holditnow

Month: December, 2015

Top 3 posts of 2015

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These were the 3 most viewed posts on holditnow in 2015.

Birdman: “a thing is a thing, not what is said of that thing.”

Alejandro González Iñárritu’s Birdman or (The Unexpected Virtue of Ignorance) slowly unravels like a sweater caught on a nail. Birdman unspools relentlessly through a continuous maze of backstage corridors and  claustrophobic dressing rooms of a Broadway theatre that could easily stand in for the mythological labyrinth of Minos. Michael Keaton is Riggan Thomas, who is Birdman; who may have or may not have been Icarus. Birdman reads like a Fable. Birdman felt more like a performance than a movie. While watching Birdman, I didn’t want it to end, right up until it did.

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Pinkie and the Blue Boy

It’s the classic boy meets girl story. Married by a curator/collector in 1927 resulting in a relationship cemented by sentimentalism; Thomas Gainsborough’s The Blue Boy 1770 and Sir Thomas Lawrence’s Pinkie 1794 have been eternally entwined in the  collective consciousness of the wigs and keys crowd since the early twentieth century. They are the subjects of endless reproductions, porcelain figurines, commemorative plates and all manner of kitsch. Two youths betrothed to one another by the place they shared on a museum wall. The girl in pink and the boy in blue; how perfect is that?

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Van Gogh vs Picasso

Van Gogh and Picasso are two of the most recognizable names on the planet. Countless books and millions of words have been devoted to their lives and work. Their art changed the way people see the world around them. This fact is no small feet and these men were 2 in 107,602,707,791There weren’t billions of people waiting in line for  Picasso Masterpieces from the Musee National Picasso, Paris in Toronto or for Van Gogh: Up Close in Ottawa but at times it felt like there was. The big names bring the big crowds. For me this is a mixed blessing. I love the fact that people are going en masse to experience art and taking the time to truly look at things but it can make viewing the art troublesome. This summer has been a spoils of riches for the art going public, with two blockbuster shows just four hours away from one another. So, this past week I made my pilgrimage to spend time with two of the icons of western art.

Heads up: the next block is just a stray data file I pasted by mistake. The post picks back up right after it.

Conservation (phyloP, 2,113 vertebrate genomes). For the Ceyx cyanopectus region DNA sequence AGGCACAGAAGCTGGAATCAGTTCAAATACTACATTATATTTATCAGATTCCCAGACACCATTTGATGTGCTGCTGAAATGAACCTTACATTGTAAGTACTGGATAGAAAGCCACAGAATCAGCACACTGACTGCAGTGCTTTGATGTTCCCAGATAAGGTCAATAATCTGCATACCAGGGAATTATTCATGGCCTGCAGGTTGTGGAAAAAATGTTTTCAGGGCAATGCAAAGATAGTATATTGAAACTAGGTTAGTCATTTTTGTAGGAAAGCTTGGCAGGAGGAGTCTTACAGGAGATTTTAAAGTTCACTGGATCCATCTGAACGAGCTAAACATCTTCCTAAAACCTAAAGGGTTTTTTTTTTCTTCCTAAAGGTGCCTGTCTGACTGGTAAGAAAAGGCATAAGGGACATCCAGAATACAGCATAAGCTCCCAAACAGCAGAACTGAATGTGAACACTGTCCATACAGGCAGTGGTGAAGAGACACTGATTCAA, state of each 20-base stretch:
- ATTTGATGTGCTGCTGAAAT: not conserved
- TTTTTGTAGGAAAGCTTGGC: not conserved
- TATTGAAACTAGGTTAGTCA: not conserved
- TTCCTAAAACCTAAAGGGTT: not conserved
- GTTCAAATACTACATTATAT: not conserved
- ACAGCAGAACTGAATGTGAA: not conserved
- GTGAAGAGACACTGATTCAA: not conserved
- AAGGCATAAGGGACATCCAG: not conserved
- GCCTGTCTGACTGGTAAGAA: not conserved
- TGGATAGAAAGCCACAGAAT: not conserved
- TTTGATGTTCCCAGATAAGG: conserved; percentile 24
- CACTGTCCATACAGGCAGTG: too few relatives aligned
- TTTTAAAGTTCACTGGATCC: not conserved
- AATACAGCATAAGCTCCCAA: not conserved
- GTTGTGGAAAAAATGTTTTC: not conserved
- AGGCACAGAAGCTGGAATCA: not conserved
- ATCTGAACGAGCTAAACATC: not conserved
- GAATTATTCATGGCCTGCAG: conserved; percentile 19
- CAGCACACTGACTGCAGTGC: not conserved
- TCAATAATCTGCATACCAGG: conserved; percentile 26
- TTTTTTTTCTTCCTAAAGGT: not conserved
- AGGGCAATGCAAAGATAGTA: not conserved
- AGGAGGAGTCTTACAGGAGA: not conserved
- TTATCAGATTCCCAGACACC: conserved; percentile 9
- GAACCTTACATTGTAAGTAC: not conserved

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Happy New Year and see you in 2016.

 

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Jeff Koons: Gazing Ball paintings at Gagosian

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So…. the thing is….umm……in a word….. pointless.

One of my favourite things to do in this world is making mixtapes. I love to spend hours selecting the right songs, more importantly spending hours deciding the right sequence to put them in. A good mixtape should have a wide variety of genres with some hard to find gems along with unexpected favourites. If the painting choices currently on display at the Gagosian gallery in New York are any indication; Jeff Koons just made a pretty crappy mixed tape.

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Don’t get me wrong, I love, love El Greco’s View of Toledo and Rubens’ Tiger Hunt and the Turner etc.. but the versions I love have the right scale and don’t have a shiny blue ball in the middle of them.Jeff’s mixtape is all bad covers that drain the life from the originals. I kind of get why Mr. Koons decided to pursue this body of work as a logical extension of his gazing ball sculptures, but that doesn’t make it good. I like the Gazing Ball statues. The white and the blue play very nicely together.

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The blue here clashes with most of the paintings (with a few exceptions), but the bigger problem is the ‘why’? What are the viewers meant to get out of this? Are these solely meant for rich buyers who can’t have the real Rembrandt self-portrait or Van Gogh Wheat Field but still want to drop a ludicrous amount of money on a painstakingly recreated copy with a famous name attached to it?